Junot Diaz, the Dominican-American writer best known for “The Brief Wondrous Life of Oscar Wao,” speaks as part of the Penn Humanities Forum at the Penn Museum.

Credit: Imran Cronk , Imran Cronk, Imran Cronk / The Daily Pennsylvanian

“Being an immigrant is fascinating,” Junot Diaz said to the crowd. “They give you the American rule book and then you see the exact opposite happening on the ground.”

Diaz, the Pulitzer Prize-winning writer best known for his novel, “The Brief Wondrous Life of Oscar Wao,” spoke to an audience of nearly 1,000 Penn students, faculty and Philadelphia residents last night in the Penn Museum’s Harrison Auditorium.

In September, Diaz published a collection of short stories titled, “This is How You Lose Her,” his first book since “Oscar Wao” in 2007, which tells the story of a nerdy Dominican boy struggling with his Dominican heritage. He was also recently awarded the prestigious MacArthur “genius” Fellowship.

The subject of Diaz’s talk covered his personal history, his thoughts on the Caribbean legacy and the lack of honest discourse on race issues in the United States. “I was an immigrant and the first thing I was taught was that if anyone brings up race, bring up economics. If someone brings up race a second time, say, ‘You’re obsessed with race.’ And my third lesson was if anyone brings up race a third time, say, ‘Well, that’s exactly what’s keeping you guys back. You talk about race too much.’”

Students and faculty alike appreciated Diaz’s honesty. College sophomore Camilla Brandfield-Harvey said, “I love how he discussed how those who are marginalized and those who are privileged intersect, how every group creates each other.”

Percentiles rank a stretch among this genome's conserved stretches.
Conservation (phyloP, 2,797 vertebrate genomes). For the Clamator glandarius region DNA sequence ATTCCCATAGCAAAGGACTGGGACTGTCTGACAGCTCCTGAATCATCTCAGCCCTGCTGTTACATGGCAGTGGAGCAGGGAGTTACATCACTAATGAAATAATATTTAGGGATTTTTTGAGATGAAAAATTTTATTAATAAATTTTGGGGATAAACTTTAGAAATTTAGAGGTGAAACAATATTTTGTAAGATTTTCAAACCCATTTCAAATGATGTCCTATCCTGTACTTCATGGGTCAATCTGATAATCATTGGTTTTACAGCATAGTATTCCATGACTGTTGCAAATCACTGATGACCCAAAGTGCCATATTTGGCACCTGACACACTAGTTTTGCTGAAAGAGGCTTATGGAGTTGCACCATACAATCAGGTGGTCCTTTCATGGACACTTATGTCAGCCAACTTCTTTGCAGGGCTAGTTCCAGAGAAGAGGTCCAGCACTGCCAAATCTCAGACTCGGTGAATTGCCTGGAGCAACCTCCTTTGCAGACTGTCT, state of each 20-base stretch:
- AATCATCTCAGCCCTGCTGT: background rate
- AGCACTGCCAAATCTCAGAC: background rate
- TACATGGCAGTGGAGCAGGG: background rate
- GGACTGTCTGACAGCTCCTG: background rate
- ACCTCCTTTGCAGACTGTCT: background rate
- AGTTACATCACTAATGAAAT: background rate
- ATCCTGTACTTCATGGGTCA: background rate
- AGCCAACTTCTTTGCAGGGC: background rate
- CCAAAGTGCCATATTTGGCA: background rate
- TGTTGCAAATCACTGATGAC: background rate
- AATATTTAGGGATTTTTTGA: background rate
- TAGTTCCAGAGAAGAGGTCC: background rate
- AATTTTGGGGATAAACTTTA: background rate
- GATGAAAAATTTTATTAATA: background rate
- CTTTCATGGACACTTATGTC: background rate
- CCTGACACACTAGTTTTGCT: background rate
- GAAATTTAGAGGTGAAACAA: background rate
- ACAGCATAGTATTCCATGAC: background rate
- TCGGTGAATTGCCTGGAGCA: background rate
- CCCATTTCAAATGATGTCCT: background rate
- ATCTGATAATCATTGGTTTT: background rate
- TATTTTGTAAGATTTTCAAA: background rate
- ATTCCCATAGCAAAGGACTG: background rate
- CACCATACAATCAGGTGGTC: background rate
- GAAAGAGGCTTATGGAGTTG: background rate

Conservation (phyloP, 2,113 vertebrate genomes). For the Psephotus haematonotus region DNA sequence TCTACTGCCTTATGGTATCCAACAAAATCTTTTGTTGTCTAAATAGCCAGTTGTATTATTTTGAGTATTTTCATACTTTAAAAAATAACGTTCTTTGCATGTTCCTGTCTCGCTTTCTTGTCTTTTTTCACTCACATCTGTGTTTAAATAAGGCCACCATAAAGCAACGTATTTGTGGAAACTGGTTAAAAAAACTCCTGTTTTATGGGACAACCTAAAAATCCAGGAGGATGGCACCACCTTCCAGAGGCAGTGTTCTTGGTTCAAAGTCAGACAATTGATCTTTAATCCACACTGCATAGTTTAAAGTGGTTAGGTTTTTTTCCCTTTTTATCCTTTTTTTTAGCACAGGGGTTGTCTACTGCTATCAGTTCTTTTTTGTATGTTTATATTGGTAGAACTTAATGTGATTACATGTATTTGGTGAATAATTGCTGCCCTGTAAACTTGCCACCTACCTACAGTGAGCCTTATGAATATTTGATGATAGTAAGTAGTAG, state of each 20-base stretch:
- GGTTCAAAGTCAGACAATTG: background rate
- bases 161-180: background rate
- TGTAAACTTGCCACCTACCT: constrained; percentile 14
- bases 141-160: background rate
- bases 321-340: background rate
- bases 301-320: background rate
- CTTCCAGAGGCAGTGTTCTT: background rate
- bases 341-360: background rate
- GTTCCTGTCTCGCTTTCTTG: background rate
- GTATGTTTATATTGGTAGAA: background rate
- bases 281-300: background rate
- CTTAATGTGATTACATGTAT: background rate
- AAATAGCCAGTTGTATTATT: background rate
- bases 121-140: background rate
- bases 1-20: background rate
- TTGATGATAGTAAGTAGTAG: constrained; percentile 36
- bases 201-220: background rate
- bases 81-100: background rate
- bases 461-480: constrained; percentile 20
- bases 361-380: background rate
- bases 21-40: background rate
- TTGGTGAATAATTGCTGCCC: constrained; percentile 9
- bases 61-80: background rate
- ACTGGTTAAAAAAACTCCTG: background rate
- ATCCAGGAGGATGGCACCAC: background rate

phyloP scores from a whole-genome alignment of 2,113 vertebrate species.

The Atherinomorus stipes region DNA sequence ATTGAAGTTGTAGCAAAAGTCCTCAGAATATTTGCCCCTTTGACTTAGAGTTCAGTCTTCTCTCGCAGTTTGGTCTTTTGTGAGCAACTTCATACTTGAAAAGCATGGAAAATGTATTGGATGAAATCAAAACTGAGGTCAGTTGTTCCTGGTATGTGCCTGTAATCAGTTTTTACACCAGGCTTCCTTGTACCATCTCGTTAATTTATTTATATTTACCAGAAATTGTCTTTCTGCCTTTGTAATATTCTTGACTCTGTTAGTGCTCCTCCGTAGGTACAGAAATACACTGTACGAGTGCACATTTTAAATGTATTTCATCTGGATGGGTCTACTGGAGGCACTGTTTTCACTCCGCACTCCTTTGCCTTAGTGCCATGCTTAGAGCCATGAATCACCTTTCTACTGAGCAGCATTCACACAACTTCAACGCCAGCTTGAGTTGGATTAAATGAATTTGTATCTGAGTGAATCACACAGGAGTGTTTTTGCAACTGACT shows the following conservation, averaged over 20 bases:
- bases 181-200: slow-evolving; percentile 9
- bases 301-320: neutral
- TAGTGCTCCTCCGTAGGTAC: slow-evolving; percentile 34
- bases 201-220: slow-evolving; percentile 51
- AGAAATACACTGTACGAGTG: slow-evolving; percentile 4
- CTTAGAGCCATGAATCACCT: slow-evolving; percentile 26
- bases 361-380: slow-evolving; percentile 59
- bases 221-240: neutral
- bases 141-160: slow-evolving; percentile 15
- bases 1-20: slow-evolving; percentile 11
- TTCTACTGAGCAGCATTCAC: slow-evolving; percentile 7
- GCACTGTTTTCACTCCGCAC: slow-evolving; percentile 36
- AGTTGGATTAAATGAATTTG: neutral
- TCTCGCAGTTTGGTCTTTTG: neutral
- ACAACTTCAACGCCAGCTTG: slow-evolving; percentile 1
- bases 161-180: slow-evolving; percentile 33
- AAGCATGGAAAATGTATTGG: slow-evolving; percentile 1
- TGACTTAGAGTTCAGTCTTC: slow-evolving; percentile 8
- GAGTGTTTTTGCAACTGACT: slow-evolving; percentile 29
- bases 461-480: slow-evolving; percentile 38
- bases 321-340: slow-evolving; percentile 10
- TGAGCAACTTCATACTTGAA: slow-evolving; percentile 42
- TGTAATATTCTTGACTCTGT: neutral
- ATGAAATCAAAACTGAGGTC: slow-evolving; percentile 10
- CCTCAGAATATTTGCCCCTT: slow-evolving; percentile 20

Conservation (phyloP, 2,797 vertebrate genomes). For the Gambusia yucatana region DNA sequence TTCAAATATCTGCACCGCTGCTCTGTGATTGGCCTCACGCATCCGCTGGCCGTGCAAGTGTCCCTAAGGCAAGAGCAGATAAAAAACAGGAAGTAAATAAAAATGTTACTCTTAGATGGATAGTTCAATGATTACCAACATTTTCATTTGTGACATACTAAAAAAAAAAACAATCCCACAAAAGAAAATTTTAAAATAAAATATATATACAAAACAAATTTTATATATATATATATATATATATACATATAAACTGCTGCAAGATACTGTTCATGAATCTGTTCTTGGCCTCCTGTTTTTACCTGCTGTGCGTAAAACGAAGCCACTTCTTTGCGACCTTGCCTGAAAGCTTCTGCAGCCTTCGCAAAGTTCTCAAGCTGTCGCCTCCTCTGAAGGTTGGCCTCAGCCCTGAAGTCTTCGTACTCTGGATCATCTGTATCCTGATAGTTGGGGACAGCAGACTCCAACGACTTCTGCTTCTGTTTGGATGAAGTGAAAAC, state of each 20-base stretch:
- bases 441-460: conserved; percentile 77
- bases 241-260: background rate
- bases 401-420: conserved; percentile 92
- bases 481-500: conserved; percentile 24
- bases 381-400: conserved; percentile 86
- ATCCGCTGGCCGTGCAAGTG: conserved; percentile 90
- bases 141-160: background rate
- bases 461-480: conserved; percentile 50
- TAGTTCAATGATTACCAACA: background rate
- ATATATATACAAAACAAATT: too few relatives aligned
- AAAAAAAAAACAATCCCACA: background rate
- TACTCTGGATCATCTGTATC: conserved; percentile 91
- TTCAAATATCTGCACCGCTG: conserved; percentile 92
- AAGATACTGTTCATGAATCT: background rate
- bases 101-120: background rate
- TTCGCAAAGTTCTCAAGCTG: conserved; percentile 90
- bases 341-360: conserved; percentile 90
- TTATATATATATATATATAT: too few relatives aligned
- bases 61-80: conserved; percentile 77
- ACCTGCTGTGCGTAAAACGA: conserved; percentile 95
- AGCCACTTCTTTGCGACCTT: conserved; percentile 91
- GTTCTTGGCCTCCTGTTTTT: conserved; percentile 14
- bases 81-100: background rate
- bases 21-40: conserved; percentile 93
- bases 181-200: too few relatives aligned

“For another person, this is science fiction. For me, I’m like, ‘this is the Caribbean,’” Diaz said.

The event was hosted by the Penn Humanities Forum as part of a series on “peripheries,” that has already brought Immanuel Wallerstein, a sociologist from Yale and Margaret Livingstone, a neurobiologist from Harvard. “We try to come up with interesting speakers who represent various pieces of the humanities,” professor James English, director of the PHF, said. “We don’t have a preconception of what the humanities must be, or ought to be.”

The engaged audience responded to Diaz with murmurs of agreement as well as laughs, since the talk turned out to be funny as well as informative.

“I liked the way he blended serious intellectual aspects with what was almost a stand-up routine. I’m waiting for him to show up on Comedy Central,” College sophomore Jackson Kulas said. “He presented the ideas in a way that was very dialogue-based … without using the language of academia.”

College senior Lianna Brenner echoed this sentiment. “He’s really dynamic and fun to read, and speaks to this generation.”

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